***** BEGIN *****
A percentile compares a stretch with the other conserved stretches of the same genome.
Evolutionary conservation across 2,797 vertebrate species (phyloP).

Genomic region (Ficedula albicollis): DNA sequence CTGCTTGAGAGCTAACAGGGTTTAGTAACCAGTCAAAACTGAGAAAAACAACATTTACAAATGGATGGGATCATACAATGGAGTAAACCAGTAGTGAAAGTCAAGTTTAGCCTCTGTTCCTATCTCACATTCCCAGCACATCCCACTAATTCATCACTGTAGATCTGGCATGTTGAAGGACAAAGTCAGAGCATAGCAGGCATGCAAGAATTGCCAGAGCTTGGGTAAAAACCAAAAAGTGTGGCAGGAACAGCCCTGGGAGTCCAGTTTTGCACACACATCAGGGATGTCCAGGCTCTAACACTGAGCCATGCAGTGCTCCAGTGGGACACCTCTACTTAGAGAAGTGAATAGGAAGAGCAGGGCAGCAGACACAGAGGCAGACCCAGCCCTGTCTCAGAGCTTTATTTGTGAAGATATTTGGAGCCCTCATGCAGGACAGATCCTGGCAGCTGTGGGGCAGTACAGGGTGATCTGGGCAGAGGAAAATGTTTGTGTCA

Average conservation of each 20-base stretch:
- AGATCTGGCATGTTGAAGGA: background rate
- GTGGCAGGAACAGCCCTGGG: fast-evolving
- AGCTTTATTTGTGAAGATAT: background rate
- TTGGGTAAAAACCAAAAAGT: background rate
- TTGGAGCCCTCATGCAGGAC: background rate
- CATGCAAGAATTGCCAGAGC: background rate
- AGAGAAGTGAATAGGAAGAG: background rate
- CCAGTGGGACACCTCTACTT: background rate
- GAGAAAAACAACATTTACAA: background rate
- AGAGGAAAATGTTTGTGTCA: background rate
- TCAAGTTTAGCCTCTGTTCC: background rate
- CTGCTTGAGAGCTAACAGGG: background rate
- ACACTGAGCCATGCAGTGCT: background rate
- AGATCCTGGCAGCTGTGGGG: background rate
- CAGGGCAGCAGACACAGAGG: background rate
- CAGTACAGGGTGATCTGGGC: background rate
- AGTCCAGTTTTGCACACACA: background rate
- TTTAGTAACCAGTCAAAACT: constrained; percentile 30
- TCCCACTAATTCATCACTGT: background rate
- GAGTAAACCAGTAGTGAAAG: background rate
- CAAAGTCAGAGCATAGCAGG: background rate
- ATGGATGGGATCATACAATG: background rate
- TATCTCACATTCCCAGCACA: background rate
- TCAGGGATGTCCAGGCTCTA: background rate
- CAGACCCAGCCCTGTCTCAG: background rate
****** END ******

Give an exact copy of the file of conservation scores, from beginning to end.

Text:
A percentile compares a stretch with the other conserved stretches of the same genome.
Evolutionary conservation across 2,797 vertebrate species (phyloP).

Genomic region (Ficedula albicollis): DNA sequence CTGCTTGAGAGCTAACAGGGTTTAGTAACCAGTCAAAACTGAGAAAAACAACATTTACAAATGGATGGGATCATACAATGGAGTAAACCAGTAGTGAAAGTCAAGTTTAGCCTCTGTTCCTATCTCACATTCCCAGCACATCCCACTAATTCATCACTGTAGATCTGGCATGTTGAAGGACAAAGTCAGAGCATAGCAGGCATGCAAGAATTGCCAGAGCTTGGGTAAAAACCAAAAAGTGTGGCAGGAACAGCCCTGGGAGTCCAGTTTTGCACACACATCAGGGATGTCCAGGCTCTAACACTGAGCCATGCAGTGCTCCAGTGGGACACCTCTACTTAGAGAAGTGAATAGGAAGAGCAGGGCAGCAGACACAGAGGCAGACCCAGCCCTGTCTCAGAGCTTTATTTGTGAAGATATTTGGAGCCCTCATGCAGGACAGATCCTGGCAGCTGTGGGGCAGTACAGGGTGATCTGGGCAGAGGAAAATGTTTGTGTCA

Average conservation of each 20-base stretch:
- AGATCTGGCATGTTGAAGGA: background rate
- GTGGCAGGAACAGCCCTGGG: fast-evolving
- AGCTTTATTTGTGAAGATAT: background rate
- TTGGGTAAAAACCAAAAAGT: background rate
- TTGGAGCCCTCATGCAGGAC: background rate
- CATGCAAGAATTGCCAGAGC: background rate
- AGAGAAGTGAATAGGAAGAG: background rate
- CCAGTGGGACACCTCTACTT: background rate
- GAGAAAAACAACATTTACAA: background rate
- AGAGGAAAATGTTTGTGTCA: background rate
- TCAAGTTTAGCCTCTGTTCC: background rate
- CTGCTTGAGAGCTAACAGGG: background rate
- ACACTGAGCCATGCAGTGCT: background rate
- AGATCCTGGCAGCTGTGGGG: background rate
- CAGGGCAGCAGACACAGAGG: background rate
- CAGTACAGGGTGATCTGGGC: background rate
- AGTCCAGTTTTGCACACACA: background rate
- TTTAGTAACCAGTCAAAACT: constrained; percentile 30
- TCCCACTAATTCATCACTGT: background rate
- GAGTAAACCAGTAGTGAAAG: background rate
- CAAAGTCAGAGCATAGCAGG: background rate
- ATGGATGGGATCATACAATG: background rate
- TATCTCACATTCCCAGCACA: background rate
- TCAGGGATGTCCAGGCTCTA: background rate
- CAGACCCAGCCCTGTCTCAG: background rate